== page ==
I took Zelda to get clothes. We gathered rocks and wood. When the flame was basically non-existent, we made it look like a campfire we made overnight. We built up the flames again. Once that was done, she broke down crying.

When the councilors and girls woke up, we were roasting marshmallows. Everyone knew she did something with the clothes except for the councilors, but I was the only one who knew what. I promised never to tell anyone.

I just broke that promise, but that’s alright. I needed something to write about her. She’s strong, sure, but she also needs someone to be strong for her sometimes.


Don untied me and ordered me to stand up. Once standing in front of him, he ordered me to get on my knees. I told him to go screw himself. He proceeded to pull out a gun, point it squarely at my forehead, and say, very quietly and dangerously, “On your knees, SweeTart, or you die. You were right before. This will not effect Zelda. At least, not physically. However, I’m thinking about making her clean up the body and crime scene.”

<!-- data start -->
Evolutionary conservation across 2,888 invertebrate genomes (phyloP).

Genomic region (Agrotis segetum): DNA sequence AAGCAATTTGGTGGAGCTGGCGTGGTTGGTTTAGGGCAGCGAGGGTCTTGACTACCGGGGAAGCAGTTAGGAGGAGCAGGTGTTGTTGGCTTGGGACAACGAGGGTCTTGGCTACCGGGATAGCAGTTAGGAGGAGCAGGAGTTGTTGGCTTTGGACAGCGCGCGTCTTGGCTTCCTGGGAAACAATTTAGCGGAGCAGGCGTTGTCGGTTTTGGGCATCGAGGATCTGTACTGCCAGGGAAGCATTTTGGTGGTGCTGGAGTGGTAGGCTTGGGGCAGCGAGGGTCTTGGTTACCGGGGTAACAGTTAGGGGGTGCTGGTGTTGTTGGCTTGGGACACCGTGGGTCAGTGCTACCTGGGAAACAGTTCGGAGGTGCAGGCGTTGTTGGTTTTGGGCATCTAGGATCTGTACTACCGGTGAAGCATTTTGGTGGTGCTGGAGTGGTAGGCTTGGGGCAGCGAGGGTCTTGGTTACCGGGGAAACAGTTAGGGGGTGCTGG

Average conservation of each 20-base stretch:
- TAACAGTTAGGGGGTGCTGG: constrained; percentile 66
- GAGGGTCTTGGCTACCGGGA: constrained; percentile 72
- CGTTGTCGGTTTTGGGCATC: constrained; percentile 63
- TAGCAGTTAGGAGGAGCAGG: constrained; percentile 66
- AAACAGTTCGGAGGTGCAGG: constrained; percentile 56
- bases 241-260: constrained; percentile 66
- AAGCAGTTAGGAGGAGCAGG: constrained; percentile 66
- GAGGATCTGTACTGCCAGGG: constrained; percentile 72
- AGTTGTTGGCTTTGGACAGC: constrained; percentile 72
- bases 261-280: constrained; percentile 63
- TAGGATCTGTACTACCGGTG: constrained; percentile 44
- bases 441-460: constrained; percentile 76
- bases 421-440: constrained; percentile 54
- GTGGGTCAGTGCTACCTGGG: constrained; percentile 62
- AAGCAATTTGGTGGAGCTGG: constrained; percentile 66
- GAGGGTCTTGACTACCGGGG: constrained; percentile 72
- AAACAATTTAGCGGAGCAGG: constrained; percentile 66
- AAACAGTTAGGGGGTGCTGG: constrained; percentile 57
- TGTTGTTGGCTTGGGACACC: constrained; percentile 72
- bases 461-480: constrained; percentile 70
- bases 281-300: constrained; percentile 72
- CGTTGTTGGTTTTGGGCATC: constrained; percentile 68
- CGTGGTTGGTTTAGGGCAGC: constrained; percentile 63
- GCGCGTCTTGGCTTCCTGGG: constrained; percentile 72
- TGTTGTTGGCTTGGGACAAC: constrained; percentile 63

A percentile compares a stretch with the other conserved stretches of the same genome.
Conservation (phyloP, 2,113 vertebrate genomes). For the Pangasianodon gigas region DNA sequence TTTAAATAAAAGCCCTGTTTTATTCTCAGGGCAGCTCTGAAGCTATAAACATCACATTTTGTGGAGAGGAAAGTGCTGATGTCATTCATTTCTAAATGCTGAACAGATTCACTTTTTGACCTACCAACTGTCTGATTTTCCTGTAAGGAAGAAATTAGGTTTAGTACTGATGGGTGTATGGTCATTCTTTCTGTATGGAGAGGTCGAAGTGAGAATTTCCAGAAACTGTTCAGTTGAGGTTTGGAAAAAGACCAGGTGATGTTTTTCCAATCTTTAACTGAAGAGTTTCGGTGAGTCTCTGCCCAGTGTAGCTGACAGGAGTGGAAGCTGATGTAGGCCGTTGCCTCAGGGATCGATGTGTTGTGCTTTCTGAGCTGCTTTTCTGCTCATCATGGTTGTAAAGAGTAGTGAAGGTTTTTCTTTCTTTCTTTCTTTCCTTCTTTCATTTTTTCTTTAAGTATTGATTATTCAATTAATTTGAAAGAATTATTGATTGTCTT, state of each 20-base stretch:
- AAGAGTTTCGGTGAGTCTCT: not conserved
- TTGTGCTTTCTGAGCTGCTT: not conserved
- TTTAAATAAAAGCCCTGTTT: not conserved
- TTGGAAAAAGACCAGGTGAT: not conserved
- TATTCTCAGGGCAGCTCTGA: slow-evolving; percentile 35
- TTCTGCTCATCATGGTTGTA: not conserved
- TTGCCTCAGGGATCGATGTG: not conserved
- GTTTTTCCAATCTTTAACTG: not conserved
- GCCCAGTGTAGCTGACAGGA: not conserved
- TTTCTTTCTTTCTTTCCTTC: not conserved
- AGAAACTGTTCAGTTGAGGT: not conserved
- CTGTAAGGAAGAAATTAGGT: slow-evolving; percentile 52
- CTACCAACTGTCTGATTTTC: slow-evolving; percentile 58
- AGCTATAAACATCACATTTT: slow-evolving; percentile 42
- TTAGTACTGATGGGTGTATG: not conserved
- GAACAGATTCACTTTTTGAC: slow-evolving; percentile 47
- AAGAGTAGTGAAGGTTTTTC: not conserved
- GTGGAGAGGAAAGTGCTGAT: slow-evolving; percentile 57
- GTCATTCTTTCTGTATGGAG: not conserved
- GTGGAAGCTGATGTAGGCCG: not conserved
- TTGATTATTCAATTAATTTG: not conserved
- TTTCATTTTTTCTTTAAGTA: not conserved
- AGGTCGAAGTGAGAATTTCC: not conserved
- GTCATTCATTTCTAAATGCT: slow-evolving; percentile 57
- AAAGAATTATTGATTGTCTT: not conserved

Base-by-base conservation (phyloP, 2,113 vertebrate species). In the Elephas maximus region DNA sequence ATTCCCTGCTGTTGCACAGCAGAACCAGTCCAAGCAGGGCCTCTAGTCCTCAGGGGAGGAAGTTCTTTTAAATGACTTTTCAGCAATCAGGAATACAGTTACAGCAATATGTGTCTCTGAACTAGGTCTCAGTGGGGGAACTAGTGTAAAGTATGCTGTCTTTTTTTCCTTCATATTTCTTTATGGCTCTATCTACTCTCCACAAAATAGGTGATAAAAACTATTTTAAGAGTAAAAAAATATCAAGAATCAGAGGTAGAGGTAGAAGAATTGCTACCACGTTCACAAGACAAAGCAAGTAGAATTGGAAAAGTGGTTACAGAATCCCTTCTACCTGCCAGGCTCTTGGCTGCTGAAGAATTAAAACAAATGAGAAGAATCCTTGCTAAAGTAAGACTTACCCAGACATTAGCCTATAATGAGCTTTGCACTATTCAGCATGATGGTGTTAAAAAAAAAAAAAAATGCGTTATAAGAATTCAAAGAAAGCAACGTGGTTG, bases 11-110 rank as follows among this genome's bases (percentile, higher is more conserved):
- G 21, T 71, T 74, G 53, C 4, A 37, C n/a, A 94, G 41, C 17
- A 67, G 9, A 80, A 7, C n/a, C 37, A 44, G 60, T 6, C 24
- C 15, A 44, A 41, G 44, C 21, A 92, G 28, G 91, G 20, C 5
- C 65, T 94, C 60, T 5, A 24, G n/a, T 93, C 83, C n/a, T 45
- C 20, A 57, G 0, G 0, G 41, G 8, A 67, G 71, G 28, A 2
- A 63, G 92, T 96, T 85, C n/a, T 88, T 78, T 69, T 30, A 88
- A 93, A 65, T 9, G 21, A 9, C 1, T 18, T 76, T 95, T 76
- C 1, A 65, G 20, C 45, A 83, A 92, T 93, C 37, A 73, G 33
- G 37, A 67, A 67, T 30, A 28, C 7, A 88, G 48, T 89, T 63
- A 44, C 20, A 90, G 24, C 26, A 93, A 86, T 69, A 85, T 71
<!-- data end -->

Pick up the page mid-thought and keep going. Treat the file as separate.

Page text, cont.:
He tilted his head, his eyes challenging. The image of Zelda cleaning my blood off the floor with tears streaming down her face is what sent me to my knees.

“Open your mouth.”
I obeyed.
“Close your eyes.”
I obeyed that, as well. I thought I knew what was going to follow.
I couldn’t have been more wrong.


I’m in a blanket fort. I plan to write until I finish this next part, so it’s over and done with.


I felt something touch my tongue, and instantly recognized the distinct flavor of an orange tootsie pop. I opened my eyes. Don smiled at me, “For your comfort.” I was led to another room, bare except for some blankets and a door leading to a toilet. At least there was toilet paper. The door closed. The door locked. The lights went out.

Oh, come on.

I sat in the middle of the floor, my mind racing. I could hear nothing, so that means this room is probably sound proof. The tootsie pop was definitely working to keep me calm, but once that was gone, I’d be left alone in the dark. How long were they going to keep me here?

I finished the tootsie pop.